Our first Spanish class in Nicaragua was…interesting. We’ll be here learning for a month in what has promised to be a pretty intense learning experience. 4 hours of instruction daily, low teacher-student ratios for extra attention. And classes start at 8 am. This is immersion.
There are five of us in the beginner class today and it’s clear that regardless of our adulthood, professional degrees, and perceived status, the full range of emotions that accompany the first day of school are on full display. Anxiety, excitement, fear, angst. Mari’s as giddy as, well, a schoolgirl. We learn introductions and typical responses, and then, about twenty minutes into our 80 hours of instruction, our teacher indicates that we should follow him on a walk into town. Field trip. Viaje de campo.
The five of us followed our teacher, trying to stay close to him in case he tried to give our walk a purpose by bridging the Spanish words to what our eyes were seeing. Instead, we walked in a drainage ditch, mostly in silence—past the burning garbage, past the blooming native flowers, past the smoking Volcano Masaya in the distance.
We ended up at the house of our teacher’s friend, who is an open, welcoming man. It was a typical Nicaraguan home made of cement blocks, the walls unpainted. We were described as Spanish students and the man proclaimed that he was also a student, trying to learn English. Our teacher translated for him, “if only there was a way for us to learn faster. Maybe I can exchange my Spanish for your English.” We responded, wanting to communicate with our host and continue this conversation (really any conversation) and so almost all in unison we replied with uncommon gusto “si!” as utilized from our earlier lesson. The conversation, despite all our best efforts, seemed to come to a lull after that. And so there we sat in silence, looking around the room for anything we knew and could translate to start a new line of dialogue. Como se dice “nice floor tiles” en Espanol? There’s a lovely ceramic Virgin Mary statue. That’s always a solid ice breaker! If only I knew how to say “virgin” or “statue” – assuming Mary stays constant across cultures.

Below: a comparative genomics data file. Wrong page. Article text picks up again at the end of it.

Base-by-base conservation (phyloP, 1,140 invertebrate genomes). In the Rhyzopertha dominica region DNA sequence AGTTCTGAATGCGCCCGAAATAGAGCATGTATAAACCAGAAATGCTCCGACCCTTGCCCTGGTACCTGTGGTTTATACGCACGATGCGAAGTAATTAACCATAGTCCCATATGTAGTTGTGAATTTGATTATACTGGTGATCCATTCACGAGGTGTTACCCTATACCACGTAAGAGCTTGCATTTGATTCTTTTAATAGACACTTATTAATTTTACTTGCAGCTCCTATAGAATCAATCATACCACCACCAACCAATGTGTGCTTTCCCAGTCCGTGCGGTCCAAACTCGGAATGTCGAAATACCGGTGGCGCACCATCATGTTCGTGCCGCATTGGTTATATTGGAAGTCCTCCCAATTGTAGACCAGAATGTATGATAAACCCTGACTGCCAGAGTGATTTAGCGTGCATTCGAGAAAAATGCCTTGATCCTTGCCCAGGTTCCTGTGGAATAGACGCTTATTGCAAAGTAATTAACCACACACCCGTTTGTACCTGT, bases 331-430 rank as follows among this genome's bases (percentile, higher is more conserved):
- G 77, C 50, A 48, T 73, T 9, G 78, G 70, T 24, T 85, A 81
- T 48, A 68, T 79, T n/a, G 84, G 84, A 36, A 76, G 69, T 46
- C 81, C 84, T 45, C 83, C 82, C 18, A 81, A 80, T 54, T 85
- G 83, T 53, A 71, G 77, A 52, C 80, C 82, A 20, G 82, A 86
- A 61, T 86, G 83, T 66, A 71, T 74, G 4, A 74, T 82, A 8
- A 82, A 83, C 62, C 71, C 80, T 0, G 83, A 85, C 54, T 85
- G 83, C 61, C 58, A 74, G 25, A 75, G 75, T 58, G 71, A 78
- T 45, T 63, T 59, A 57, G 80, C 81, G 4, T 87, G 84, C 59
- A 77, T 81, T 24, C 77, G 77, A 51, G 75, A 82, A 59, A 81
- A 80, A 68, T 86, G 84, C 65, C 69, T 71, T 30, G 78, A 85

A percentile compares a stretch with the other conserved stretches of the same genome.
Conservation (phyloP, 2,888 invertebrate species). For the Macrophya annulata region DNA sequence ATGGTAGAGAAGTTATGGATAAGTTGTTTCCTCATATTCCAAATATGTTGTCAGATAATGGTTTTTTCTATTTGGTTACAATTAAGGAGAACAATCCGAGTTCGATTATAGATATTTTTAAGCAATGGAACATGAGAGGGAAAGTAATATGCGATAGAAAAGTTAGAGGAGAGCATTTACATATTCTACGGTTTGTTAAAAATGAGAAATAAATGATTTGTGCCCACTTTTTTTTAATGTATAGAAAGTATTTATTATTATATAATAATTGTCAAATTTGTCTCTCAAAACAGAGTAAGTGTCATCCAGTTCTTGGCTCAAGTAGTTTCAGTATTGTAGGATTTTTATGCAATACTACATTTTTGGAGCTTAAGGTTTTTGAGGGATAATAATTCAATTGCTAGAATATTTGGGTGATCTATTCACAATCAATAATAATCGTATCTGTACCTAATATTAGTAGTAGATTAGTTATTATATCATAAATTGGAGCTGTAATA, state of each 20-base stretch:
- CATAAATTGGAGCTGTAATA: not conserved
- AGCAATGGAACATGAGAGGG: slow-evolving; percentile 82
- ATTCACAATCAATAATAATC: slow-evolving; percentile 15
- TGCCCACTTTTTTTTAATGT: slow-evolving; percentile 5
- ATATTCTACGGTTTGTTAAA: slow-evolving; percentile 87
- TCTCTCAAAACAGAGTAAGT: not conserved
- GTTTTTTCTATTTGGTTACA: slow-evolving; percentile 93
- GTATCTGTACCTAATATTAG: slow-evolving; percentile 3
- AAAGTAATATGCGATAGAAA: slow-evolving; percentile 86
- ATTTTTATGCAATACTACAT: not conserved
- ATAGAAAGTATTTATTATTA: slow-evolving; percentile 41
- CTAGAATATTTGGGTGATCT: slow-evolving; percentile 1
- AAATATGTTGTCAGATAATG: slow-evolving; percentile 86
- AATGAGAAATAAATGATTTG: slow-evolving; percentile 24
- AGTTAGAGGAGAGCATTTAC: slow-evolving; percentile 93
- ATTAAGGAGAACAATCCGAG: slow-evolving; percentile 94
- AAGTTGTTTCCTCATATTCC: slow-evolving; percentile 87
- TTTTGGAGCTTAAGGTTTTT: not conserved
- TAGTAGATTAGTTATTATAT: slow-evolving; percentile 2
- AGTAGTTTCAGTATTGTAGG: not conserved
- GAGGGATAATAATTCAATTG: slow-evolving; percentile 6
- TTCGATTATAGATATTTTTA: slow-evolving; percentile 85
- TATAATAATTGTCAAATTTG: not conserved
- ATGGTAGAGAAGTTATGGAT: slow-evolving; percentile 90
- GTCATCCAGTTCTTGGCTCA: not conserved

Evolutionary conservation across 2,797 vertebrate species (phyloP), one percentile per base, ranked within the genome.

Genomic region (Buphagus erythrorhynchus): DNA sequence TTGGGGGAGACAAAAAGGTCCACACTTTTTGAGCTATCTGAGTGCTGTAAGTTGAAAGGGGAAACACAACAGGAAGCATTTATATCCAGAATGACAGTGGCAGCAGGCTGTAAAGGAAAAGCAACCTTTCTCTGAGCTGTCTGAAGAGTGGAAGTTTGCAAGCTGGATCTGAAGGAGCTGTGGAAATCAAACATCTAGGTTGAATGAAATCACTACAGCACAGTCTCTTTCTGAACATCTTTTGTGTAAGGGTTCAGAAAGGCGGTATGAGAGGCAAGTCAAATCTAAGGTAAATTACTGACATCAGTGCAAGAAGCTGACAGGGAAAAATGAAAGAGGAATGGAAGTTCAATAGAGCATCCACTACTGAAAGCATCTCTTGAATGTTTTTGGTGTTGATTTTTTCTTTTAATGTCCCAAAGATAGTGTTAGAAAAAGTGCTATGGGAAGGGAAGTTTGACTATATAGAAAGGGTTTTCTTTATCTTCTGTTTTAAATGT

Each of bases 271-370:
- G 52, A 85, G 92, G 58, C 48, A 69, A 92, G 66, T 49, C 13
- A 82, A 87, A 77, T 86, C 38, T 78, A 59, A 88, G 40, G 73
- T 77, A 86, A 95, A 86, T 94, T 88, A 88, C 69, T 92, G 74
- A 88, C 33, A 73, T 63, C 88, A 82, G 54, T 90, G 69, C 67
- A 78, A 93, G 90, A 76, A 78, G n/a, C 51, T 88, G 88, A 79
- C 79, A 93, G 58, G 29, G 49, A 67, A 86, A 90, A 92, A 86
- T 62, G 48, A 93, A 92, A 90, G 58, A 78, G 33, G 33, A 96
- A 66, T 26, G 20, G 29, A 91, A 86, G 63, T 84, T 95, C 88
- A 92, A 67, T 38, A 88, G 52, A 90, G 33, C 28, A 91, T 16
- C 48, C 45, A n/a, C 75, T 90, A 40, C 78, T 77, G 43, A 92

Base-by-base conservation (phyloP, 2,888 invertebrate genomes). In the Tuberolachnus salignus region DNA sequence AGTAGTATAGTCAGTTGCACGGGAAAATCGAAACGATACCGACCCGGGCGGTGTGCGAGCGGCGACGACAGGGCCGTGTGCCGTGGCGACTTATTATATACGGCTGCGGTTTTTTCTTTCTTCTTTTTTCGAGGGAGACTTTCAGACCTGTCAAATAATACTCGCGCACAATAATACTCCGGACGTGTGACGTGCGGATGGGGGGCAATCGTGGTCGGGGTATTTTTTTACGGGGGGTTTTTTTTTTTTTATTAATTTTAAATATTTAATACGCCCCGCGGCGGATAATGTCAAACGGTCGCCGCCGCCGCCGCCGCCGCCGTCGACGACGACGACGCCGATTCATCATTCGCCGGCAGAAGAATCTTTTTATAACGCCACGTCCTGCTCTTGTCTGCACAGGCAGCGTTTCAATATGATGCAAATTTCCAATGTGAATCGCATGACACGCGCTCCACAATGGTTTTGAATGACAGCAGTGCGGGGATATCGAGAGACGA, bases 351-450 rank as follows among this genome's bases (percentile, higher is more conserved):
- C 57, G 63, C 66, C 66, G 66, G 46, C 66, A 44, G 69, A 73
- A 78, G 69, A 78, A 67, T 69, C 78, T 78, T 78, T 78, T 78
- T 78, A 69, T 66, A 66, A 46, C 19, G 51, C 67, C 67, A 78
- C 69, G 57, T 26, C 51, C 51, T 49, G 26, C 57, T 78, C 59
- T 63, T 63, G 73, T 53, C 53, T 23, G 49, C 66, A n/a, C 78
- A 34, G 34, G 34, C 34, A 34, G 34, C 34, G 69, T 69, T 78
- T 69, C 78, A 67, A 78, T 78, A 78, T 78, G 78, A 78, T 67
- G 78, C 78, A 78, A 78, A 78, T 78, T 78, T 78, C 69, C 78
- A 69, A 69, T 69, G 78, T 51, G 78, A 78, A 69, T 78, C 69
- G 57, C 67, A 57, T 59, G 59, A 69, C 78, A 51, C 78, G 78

We were all temporarily relieved when the man wanted to share Nicaraguan culture with us through its music and played a dvd of music videos. For the next half hour, we sat there watching a Nicaraguan boy band and women dressed in bikinis shaking it. Our teacher translated the music for us for full effect, “I touch her here. I touch her there.” We dutifully looked on at our improvised curriculum and responded. “Si.”
Our next lesson, via the next video from the group Los Bandititos had our teacher employing teaching by rote. “Loco, loco, loco para vos, chica” he recited from the song. “Loco, loco, loco para vos, chica <crazy, crazy, crazy for you girl>” we repeated. “Loco, loco, loco para vos, chica.” he corrected us with the pronunciation on “CHI-CA.” We repeated.
Eventually it was time for our break, so we thanked our host for his kindness and left. He told us how happy he was to be able to open up his home to us.
As we began our walk back to the school, our teacher stopped us and said, “Please, I must ask you something, and please, don’t be offended, ok?” We responded with the tools we’ve been taught thus far—”si.” “Do you like to drink Cerveza?” he asked. It was 10 am.
I tried to reply that I do like to drink in the social sense, but that I tend to wait later in the day, but – you know: when in Rome, I’ll do as the Romans do. I tried to tell him that I didn’t wish to drink during class time, but that I believed this really was good cerveza weather and that I hoped we all could grab a round in the future. Instead, I answered “si.”